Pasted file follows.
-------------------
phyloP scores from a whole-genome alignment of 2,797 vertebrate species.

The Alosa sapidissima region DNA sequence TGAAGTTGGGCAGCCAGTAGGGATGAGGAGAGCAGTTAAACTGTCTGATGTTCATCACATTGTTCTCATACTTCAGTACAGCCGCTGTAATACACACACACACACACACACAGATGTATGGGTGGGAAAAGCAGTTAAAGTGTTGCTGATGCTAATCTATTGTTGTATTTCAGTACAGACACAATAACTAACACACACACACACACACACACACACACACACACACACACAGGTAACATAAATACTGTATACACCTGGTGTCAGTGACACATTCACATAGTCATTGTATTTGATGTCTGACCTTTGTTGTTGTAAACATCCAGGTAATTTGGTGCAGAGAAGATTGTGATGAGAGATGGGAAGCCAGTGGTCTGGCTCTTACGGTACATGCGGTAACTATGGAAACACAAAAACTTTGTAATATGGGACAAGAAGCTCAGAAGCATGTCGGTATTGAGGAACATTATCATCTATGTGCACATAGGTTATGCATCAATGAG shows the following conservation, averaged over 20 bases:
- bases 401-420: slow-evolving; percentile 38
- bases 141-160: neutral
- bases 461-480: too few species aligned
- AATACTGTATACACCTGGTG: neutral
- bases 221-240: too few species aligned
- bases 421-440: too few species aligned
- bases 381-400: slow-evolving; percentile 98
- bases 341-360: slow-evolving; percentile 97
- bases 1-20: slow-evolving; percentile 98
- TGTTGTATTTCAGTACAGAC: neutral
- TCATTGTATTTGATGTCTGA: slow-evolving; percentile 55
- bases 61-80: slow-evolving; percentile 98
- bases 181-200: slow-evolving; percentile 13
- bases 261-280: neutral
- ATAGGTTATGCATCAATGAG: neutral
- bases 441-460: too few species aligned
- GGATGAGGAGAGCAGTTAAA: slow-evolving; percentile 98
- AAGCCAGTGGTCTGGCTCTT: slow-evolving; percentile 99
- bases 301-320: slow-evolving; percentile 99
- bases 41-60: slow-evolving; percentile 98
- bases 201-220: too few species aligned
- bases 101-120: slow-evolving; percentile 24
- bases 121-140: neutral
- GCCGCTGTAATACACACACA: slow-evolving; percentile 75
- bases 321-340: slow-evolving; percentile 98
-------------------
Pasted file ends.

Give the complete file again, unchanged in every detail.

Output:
phyloP scores from a whole-genome alignment of 2,797 vertebrate species.

The Alosa sapidissima region DNA sequence TGAAGTTGGGCAGCCAGTAGGGATGAGGAGAGCAGTTAAACTGTCTGATGTTCATCACATTGTTCTCATACTTCAGTACAGCCGCTGTAATACACACACACACACACACACAGATGTATGGGTGGGAAAAGCAGTTAAAGTGTTGCTGATGCTAATCTATTGTTGTATTTCAGTACAGACACAATAACTAACACACACACACACACACACACACACACACACACACACACAGGTAACATAAATACTGTATACACCTGGTGTCAGTGACACATTCACATAGTCATTGTATTTGATGTCTGACCTTTGTTGTTGTAAACATCCAGGTAATTTGGTGCAGAGAAGATTGTGATGAGAGATGGGAAGCCAGTGGTCTGGCTCTTACGGTACATGCGGTAACTATGGAAACACAAAAACTTTGTAATATGGGACAAGAAGCTCAGAAGCATGTCGGTATTGAGGAACATTATCATCTATGTGCACATAGGTTATGCATCAATGAG shows the following conservation, averaged over 20 bases:
- bases 401-420: slow-evolving; percentile 38
- bases 141-160: neutral
- bases 461-480: too few species aligned
- AATACTGTATACACCTGGTG: neutral
- bases 221-240: too few species aligned
- bases 421-440: too few species aligned
- bases 381-400: slow-evolving; percentile 98
- bases 341-360: slow-evolving; percentile 97
- bases 1-20: slow-evolving; percentile 98
- TGTTGTATTTCAGTACAGAC: neutral
- TCATTGTATTTGATGTCTGA: slow-evolving; percentile 55
- bases 61-80: slow-evolving; percentile 98
- bases 181-200: slow-evolving; percentile 13
- bases 261-280: neutral
- ATAGGTTATGCATCAATGAG: neutral
- bases 441-460: too few species aligned
- GGATGAGGAGAGCAGTTAAA: slow-evolving; percentile 98
- AAGCCAGTGGTCTGGCTCTT: slow-evolving; percentile 99
- bases 301-320: slow-evolving; percentile 99
- bases 41-60: slow-evolving; percentile 98
- bases 201-220: too few species aligned
- bases 101-120: slow-evolving; percentile 24
- bases 121-140: neutral
- GCCGCTGTAATACACACACA: slow-evolving; percentile 75
- bases 321-340: slow-evolving; percentile 98